Seven students from Sayreville War Memorial High School in New Jersey also made headlines when they were charged with sex crimes in a football hazing investigation: four freshmen members of the football team were allegedly held against their will, while the upperclassmen defendants improperly touched them in a sexual manner.  The seven students have been suspended, and the football season cancelled.

You may be asking at this point: What actually is hazing?

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National Hazing Prevention Week Spotlight: University of Central Florida

To celebrate National Hazing Prevention Week, we’re highlighting the efforts of some of the institutions participating in the Hazing Prevention Consortium. We begin with the University of Central Florida.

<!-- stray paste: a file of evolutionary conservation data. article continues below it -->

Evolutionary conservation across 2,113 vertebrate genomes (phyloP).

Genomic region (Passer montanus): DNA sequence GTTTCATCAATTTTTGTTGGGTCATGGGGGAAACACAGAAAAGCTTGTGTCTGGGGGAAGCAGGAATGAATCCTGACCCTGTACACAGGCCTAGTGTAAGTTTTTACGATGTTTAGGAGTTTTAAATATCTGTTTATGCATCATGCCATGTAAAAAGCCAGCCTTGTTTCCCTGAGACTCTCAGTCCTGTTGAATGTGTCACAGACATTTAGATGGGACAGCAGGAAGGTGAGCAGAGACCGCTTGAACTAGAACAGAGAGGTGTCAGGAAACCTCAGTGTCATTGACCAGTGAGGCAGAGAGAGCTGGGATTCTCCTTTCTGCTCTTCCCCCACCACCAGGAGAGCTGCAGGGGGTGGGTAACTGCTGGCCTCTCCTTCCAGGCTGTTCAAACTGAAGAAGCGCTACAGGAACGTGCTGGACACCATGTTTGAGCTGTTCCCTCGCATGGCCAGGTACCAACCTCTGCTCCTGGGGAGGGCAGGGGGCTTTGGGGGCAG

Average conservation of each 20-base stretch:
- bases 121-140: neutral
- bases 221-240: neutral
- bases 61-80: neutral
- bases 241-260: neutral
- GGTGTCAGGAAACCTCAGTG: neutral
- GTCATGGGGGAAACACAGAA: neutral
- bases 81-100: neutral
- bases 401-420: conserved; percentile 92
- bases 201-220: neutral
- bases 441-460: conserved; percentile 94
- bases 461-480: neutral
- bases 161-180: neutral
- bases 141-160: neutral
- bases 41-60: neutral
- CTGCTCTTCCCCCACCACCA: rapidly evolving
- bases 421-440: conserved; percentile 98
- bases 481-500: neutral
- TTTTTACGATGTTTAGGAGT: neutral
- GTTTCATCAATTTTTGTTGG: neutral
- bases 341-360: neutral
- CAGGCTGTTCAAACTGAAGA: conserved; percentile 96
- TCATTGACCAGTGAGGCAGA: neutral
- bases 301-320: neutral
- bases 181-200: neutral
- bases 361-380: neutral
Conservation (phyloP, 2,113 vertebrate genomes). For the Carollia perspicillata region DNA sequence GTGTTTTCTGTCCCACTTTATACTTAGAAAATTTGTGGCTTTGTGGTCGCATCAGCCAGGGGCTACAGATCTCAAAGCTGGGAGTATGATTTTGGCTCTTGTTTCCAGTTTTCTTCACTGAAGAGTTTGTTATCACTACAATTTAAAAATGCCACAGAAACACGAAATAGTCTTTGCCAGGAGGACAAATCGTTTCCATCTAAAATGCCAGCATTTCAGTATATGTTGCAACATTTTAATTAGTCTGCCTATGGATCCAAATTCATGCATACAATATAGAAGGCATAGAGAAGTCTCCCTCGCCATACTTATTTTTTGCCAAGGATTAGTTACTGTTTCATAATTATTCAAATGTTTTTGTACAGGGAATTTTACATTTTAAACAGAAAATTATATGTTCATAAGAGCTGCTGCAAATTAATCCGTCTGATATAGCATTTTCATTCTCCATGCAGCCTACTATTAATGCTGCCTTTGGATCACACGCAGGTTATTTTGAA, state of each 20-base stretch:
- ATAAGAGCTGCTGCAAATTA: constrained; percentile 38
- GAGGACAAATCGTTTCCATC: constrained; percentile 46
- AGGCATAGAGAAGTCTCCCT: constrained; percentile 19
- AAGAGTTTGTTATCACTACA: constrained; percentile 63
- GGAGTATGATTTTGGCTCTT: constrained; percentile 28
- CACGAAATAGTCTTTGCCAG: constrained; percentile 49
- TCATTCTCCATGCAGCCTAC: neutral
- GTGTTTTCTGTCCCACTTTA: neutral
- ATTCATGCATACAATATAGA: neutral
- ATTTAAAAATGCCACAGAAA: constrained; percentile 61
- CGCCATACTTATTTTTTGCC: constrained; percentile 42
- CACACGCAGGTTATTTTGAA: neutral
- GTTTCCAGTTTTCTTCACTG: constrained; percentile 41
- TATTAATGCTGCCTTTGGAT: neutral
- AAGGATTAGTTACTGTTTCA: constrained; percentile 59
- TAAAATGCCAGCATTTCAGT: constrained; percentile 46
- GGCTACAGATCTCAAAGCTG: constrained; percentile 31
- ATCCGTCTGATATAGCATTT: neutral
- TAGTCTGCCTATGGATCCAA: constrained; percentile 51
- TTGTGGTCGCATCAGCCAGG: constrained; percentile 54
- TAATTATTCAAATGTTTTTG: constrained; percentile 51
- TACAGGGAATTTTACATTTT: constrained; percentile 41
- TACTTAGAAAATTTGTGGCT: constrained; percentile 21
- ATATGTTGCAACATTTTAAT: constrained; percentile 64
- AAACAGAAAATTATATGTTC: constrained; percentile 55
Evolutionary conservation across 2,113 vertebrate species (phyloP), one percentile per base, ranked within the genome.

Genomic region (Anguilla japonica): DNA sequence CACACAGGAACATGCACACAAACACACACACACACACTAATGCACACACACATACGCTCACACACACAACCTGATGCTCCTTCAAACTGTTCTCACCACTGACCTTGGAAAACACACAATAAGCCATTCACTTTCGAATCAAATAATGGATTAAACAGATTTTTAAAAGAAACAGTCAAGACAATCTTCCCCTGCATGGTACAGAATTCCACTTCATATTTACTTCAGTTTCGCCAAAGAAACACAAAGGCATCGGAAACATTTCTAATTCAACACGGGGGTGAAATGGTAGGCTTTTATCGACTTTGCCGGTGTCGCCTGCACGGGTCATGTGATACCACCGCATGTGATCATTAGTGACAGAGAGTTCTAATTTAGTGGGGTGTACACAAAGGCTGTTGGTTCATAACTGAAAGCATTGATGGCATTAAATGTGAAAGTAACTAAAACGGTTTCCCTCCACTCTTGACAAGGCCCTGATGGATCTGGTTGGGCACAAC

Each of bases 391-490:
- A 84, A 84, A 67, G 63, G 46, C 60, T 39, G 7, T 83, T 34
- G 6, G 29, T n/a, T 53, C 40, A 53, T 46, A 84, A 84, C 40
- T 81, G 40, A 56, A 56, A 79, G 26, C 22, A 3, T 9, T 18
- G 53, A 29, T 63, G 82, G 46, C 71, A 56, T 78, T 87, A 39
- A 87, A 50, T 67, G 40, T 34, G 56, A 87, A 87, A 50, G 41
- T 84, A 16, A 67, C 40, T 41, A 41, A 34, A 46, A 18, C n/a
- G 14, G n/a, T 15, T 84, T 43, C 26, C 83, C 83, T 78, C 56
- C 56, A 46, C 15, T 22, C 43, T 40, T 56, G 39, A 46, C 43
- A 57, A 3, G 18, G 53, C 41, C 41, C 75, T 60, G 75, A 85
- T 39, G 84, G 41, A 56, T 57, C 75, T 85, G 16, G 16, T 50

For the students, staff, and administrators that make up the hazing prevention coalition at the University of Central Florida (UCF), the activities of National Hazing Prevention Week will be the culmination of a planning process that began last May and developed significantly over the course of the summer. UCF’s schedule for National Hazing Prevention Week ambitiously features workshops providing introductory information to help students understand hazing and recognize it as a problem, case study competitions for graduate students, and bystander intervention training, amongst numerous other prevention efforts. Perhaps the most innovative of these prevention efforts is a session entitled Your Life On Trial, a mock student conduct case which aims to provide transparency to the process by which hazing cases are processed on campus.